Trips to Kenya should come with a warning label. “Caution: individuals traveling to Kenya may experience unexplained disorientation and confusion on returning to their homes. Inattention may lead to hazardous driving, long silences, and immoderate consumption of alcoholic beverages. Individuals having experienced in small measure life in the Third World may also note a lack of patience with the trivial problems peculiar to the First World.”
I've been idling along since I got back from Kenya, going to work a lot, doing a (very) little bit of writing, and occasionally going for a run. Writing has suffered from a rather confused idea of what to do next, having finished one book and having a dozen waiting in the wings.
I started the novel about Grace, the main character in my future novel about Kenya. Started and ground to a halt over a bit of conversation. Meanwhile, the characters from the last book chattered away inside my head and the opening scene of the sequel popped. Eventually those voices overwhelmed Grace which means that her novel gets put on hold until I finish the series.
Or maybe not.
I'm toying with the idea of writing both at the same time. This morning, I happily spent an hour mapping the general outlines of the sequel. I have two possible endings for it, one pretty standard, the other a bit off the wall that I really need to understand before I try it. Tomorrow I'll try mapping Grace's story and see what happens.
To do both, I'm going to need to make a few choices. The biggest will be to deliberately forego income which is darn near Un-American. To make it happen, I'll need to focus on working with people that I like or on projects that I think are interesting. Those should generate enough to pay bills while I write, read, and run more. The second change is a deliberate effort to spend time in activities that are rewarding emotionally. That's more time with family, friends, and outdoors, less with bores, natterers, and nincompoops.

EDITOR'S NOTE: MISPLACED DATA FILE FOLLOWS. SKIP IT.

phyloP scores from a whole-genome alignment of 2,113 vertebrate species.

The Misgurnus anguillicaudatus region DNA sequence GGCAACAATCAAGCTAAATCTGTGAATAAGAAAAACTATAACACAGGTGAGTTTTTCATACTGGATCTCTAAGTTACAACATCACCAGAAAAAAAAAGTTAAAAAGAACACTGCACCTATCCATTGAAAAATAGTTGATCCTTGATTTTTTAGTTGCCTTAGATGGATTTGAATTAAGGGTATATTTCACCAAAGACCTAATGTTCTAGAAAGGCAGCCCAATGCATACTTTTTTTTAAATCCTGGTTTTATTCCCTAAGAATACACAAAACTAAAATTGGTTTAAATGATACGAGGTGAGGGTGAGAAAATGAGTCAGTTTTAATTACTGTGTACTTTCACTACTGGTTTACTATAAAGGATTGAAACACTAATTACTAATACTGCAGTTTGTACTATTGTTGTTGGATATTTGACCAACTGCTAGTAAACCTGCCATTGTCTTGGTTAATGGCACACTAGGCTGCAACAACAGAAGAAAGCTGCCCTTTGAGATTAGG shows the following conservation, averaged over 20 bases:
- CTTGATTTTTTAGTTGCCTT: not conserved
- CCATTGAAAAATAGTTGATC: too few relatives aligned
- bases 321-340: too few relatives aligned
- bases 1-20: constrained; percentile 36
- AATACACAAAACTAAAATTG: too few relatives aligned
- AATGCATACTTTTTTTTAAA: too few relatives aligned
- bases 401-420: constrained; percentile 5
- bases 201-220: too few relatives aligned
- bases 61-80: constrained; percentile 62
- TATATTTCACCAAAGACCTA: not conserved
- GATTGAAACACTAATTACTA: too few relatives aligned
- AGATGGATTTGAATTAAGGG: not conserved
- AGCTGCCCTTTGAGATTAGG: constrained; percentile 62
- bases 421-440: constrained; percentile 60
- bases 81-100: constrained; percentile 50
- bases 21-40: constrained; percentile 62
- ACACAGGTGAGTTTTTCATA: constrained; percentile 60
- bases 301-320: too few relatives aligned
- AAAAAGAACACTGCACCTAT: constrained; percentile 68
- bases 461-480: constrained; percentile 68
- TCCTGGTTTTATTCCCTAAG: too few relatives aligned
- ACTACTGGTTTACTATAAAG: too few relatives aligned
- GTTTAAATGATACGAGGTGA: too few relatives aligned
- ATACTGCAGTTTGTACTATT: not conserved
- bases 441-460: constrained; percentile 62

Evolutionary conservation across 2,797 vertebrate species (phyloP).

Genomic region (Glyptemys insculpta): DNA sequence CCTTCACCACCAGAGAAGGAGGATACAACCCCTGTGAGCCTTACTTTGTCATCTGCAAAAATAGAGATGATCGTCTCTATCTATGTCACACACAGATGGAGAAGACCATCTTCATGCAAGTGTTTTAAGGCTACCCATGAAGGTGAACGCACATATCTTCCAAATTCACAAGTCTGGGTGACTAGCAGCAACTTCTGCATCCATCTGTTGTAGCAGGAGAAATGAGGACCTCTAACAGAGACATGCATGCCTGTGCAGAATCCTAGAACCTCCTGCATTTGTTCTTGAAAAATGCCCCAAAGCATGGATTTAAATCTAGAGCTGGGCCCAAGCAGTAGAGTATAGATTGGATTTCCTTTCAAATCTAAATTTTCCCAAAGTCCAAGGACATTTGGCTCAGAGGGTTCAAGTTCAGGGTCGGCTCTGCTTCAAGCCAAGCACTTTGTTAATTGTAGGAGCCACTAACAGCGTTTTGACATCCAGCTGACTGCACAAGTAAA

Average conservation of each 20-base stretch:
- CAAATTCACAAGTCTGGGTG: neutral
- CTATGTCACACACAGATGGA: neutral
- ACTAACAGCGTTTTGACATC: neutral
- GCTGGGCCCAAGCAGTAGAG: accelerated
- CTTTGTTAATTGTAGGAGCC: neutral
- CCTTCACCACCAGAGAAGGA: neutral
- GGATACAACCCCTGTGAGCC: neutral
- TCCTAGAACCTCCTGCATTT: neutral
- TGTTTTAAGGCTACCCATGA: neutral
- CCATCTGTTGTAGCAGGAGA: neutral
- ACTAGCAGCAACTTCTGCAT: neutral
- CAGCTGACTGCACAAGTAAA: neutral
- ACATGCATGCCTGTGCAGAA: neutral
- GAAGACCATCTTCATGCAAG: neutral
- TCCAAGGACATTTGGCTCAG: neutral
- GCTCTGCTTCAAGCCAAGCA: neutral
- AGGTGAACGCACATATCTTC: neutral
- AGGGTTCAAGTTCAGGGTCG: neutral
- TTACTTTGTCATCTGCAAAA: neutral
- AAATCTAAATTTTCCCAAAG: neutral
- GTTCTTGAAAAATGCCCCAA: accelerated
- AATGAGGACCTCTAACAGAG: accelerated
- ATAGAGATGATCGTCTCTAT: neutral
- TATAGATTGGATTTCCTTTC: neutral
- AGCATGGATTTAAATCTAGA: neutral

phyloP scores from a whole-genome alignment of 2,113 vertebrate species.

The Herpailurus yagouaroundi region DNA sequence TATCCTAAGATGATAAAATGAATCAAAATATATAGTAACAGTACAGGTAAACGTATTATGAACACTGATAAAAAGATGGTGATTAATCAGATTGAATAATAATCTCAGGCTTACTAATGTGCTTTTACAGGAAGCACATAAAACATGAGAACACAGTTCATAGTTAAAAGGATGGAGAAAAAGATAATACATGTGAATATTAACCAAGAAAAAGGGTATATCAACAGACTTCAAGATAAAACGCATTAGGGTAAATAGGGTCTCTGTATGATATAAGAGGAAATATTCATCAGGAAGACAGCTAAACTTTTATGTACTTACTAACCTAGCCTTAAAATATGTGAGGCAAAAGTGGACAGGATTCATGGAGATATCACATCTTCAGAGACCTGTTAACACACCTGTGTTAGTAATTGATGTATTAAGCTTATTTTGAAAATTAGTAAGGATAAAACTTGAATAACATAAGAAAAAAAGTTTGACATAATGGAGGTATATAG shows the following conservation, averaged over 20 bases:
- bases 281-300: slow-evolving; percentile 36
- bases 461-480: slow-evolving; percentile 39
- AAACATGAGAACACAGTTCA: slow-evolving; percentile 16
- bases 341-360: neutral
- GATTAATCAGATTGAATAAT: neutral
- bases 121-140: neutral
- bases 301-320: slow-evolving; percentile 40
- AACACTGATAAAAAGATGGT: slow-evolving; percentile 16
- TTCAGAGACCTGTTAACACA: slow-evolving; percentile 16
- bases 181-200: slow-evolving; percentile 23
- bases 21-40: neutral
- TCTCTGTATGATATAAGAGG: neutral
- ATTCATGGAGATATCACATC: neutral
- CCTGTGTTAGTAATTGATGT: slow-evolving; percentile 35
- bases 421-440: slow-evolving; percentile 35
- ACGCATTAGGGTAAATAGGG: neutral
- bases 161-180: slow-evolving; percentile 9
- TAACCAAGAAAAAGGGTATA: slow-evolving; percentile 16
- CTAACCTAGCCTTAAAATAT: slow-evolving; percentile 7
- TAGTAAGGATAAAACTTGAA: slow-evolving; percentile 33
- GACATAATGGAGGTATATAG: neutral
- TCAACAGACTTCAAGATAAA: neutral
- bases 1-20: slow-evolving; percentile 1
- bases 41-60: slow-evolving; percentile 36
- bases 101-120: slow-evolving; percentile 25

Life choice decisions like this aren't possible for the vast majority of Kenyans. For the small middle class, work is six days a week, a far cry from the American ideal 40 hour work week or the European 30 hours. For the rural areas, work is a seven day a week activity for everyone. When they aren't at their jobs, picking tea for example, they're working the family garden plot or tending to the cows. Cooking is still done over a fire for many women, laundry done by hand in a bucket.
We – you, me - live fundamentally comfortable First World lives which we are disinclined to disturb. That we can blame on evolution, which has hardwired us to be risk-adverse. As a survival strategy, it is highly effective. Surviving, though, doesn't translate to living fully, to rising up to meet our higher aspirations. For that, we need to take chances. More accurately, I need to take some chances.
It might work as well as the first, and last, man who thought domesticating a lion would work. If so, consider it an object lesson on what not to do.
Until I try, I won't know and that not-knowing will nag at me.